open Microsoft.Quantum.Canon;
open Microsoft.Quantum.Measurement;
open Microsoft.Quantum.Arrays;
open Microsoft.Quantum.Convert;
open Microsoft.Quantum.Math;

operation BernsteinVezirani_QuantumFourierSampling (patternInt: Int) : Unit {

let nQubits = 3; // number of  qubits used to represent s;
let pattern = ModI (patternInt, PowI (2, nQubits)); // the hidden integer, making sure it fits the size of Qubits we have
let s = IntAsBoolArray (pattern, nQubits); // Convert it into a bit array

using ((queryRegistertarget) = (Qubit[nQubits], Qubit ())) {

X (target);

// Initialize query register, setting all to 0
for (bit in queryRegister) {
if (Zero != M (bit)) {
X (bit);
}
}

// within/apply block is used to implement a conjugation
// In our case, outer operation is applying Hadamard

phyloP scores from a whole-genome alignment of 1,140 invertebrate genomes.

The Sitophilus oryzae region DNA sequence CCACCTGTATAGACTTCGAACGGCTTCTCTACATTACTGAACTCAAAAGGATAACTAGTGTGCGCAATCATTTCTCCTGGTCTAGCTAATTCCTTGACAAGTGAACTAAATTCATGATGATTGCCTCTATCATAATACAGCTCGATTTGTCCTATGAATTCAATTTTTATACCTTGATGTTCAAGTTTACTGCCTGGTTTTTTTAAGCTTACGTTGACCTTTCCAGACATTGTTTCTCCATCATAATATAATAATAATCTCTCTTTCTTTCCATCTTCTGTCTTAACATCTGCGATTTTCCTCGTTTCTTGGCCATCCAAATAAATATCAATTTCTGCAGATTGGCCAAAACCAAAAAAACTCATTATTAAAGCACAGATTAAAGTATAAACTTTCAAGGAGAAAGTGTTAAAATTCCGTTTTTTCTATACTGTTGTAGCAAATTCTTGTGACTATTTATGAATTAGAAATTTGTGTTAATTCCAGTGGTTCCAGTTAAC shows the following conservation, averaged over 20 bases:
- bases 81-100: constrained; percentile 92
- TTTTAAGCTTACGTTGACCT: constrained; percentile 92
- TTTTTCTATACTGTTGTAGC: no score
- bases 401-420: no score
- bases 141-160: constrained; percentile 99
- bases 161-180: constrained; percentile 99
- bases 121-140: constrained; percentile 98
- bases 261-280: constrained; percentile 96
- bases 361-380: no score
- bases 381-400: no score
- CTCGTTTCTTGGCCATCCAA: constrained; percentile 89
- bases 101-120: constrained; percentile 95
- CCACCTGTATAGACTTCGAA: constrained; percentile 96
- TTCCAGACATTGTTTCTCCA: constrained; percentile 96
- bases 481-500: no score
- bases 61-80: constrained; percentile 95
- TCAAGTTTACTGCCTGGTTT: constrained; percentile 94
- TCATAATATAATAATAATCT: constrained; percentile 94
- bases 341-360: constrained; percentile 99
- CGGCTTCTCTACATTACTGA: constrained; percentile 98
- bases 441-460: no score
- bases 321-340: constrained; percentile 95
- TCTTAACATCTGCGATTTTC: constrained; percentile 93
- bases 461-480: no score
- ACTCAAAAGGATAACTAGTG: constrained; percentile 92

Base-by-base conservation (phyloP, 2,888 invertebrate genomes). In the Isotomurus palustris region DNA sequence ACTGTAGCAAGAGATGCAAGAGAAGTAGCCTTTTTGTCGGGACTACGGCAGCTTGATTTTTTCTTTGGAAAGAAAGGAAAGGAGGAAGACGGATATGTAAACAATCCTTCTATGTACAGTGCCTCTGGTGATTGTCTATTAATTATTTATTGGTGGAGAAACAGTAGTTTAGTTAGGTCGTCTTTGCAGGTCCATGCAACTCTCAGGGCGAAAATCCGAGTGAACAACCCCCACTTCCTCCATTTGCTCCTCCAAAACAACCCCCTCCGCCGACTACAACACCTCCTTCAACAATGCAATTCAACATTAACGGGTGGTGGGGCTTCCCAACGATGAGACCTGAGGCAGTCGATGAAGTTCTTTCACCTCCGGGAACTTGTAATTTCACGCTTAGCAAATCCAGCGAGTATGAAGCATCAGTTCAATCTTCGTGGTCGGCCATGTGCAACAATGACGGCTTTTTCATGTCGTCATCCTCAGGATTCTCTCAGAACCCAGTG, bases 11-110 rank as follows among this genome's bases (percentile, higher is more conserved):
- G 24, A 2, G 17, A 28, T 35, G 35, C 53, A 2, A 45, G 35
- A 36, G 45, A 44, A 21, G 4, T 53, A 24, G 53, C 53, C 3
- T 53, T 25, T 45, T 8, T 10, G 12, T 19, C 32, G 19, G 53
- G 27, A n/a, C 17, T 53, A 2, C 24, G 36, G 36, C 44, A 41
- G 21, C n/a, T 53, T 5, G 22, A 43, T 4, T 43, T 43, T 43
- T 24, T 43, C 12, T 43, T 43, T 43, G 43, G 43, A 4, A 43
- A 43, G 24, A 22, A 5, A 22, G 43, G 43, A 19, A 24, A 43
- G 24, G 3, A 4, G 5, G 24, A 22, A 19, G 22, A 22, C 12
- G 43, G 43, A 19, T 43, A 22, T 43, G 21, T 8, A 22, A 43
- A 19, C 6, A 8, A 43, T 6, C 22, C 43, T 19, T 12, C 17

//    outerOperation(target);
//    innerOperation(target);

within { //Outer operation
// Put qbits in superposition
for (bit in queryRegister) {
H (bit);
}
H (target);
}
apply { //Inner operation
// Run the black box function with the secret provided
// The Controlled X is eqivalent to the CNOT, so we are actually toggling the target each time pattern is 1
for ((patternBitcontrolQubitin Zip (squeryRegister)) {
if (patternBit) {
Controlled X ([controlQubit], target);
}
}
}

let parity = M (target);
Message ($"Parity operation result : {parity}"); // MResetZ operation measures in Z base and resets, // foreach runs this operation on each element of the queryRegister let resultArray = ForEach (MResetZqueryRegister); Reset (target); Message ($"Measured secret: {resultArray}");

}

}

}

Host Program in C#

using System;
using Microsoft.Quantum.Simulation.Core;
using Microsoft.Quantum.Simulation.Simulators;

namespace Quantum.QSharpApplicationTest
{
class Driver
{
static void Main(string[] args)
{
using (var qsim = new QuantumSimulator())
{
BernsteinVezirani_QuantumFourierSampling.Run(qsim, 15).Wait();
}
}
}
}

## References

Microsoft Q# Documentation

CSE 599d - Quantum Computing The Recursive and Nonrecursive Bernstein-Vazirani Algorithm Dave Bacon Department of Computer Science & Engineering, University of Washington

Qiskit Textbook

Wikipedia